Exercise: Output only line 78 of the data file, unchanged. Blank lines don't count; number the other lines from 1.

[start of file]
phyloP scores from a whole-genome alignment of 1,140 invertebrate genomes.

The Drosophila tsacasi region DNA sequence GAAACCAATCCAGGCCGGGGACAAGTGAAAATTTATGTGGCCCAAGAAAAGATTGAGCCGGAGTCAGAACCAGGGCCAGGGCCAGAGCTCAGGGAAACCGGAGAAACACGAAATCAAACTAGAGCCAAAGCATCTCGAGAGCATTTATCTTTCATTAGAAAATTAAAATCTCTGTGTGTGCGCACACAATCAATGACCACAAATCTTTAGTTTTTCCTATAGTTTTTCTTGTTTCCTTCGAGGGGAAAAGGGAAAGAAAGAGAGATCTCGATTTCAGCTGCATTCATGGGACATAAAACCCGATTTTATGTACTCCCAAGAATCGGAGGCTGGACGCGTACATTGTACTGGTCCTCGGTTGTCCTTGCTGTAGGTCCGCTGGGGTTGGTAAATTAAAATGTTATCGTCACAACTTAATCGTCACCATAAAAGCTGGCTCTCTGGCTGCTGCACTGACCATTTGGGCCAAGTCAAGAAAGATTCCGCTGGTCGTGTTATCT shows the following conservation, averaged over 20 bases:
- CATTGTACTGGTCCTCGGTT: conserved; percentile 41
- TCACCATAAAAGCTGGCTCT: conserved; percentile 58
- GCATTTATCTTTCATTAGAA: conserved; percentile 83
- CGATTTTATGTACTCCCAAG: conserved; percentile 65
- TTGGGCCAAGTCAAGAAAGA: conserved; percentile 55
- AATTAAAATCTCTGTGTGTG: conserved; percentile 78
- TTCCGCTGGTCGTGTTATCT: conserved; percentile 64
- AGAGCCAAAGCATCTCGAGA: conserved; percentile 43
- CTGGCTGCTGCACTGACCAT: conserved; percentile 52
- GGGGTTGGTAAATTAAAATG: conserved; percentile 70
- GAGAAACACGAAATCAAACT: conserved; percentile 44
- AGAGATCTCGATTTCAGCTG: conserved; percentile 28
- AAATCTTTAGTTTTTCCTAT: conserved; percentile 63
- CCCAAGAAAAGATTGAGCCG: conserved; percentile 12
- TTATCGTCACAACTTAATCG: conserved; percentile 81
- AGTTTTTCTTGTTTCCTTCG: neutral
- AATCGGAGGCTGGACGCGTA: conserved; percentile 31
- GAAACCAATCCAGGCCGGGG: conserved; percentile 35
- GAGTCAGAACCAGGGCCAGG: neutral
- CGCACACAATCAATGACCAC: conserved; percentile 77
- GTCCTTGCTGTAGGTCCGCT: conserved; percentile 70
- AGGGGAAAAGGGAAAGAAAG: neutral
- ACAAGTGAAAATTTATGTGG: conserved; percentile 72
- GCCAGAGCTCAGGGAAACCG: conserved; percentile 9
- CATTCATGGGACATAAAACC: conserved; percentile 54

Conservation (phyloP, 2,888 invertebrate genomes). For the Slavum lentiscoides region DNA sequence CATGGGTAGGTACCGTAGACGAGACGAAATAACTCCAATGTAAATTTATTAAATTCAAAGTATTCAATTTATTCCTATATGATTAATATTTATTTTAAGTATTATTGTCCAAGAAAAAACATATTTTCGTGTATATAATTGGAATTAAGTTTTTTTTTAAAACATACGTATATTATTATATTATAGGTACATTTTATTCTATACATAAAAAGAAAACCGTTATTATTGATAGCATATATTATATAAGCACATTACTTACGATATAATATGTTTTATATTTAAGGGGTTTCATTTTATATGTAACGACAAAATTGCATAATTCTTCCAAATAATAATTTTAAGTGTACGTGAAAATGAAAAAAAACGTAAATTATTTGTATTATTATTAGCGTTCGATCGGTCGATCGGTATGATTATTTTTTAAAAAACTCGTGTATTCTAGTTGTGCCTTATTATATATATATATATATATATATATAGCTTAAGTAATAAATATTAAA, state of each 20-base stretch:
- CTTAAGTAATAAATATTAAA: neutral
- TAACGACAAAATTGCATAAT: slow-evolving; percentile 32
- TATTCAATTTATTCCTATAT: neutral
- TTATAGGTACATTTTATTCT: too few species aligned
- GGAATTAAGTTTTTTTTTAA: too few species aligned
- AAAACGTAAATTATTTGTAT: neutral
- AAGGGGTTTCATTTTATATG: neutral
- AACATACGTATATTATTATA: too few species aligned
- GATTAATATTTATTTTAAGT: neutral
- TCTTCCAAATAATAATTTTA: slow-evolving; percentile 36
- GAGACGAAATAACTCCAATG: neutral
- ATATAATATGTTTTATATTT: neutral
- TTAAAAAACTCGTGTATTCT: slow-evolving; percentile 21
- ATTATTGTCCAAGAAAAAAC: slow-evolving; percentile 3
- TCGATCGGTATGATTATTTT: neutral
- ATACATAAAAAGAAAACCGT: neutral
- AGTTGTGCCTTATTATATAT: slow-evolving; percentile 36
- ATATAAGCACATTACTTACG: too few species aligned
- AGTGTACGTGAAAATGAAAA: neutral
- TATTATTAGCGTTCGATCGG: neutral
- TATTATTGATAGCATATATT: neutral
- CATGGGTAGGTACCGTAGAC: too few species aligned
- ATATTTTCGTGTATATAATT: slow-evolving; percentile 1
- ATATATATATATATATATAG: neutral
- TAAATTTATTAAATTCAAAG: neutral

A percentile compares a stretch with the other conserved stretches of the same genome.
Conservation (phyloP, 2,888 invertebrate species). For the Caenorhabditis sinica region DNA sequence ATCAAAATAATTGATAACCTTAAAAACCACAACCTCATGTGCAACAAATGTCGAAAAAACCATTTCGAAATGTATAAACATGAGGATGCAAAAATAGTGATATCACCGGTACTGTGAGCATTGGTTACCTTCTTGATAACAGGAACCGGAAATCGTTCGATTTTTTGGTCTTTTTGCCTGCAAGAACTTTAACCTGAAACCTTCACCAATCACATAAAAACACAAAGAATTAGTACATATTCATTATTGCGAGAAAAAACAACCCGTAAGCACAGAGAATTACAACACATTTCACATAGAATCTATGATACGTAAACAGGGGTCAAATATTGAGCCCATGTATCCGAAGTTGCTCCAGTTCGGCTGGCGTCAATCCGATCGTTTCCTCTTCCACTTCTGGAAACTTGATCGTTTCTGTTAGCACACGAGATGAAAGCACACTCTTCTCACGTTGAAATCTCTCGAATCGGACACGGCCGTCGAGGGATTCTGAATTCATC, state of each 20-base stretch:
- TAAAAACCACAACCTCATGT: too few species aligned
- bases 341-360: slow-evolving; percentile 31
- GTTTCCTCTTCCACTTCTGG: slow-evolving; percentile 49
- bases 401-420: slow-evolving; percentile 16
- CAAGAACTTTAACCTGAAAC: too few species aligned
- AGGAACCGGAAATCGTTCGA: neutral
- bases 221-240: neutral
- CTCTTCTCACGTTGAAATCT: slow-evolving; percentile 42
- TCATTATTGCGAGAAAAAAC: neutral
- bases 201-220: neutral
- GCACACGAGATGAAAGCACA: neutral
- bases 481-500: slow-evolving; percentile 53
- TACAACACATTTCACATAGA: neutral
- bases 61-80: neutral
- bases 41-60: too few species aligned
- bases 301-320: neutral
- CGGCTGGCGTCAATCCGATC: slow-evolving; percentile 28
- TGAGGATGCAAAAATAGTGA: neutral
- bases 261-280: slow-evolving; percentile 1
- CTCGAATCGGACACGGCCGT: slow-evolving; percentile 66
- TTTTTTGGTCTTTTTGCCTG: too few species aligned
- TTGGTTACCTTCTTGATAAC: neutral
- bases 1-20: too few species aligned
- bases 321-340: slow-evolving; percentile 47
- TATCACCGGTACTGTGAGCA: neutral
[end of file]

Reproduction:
- bases 1-20: too few species aligned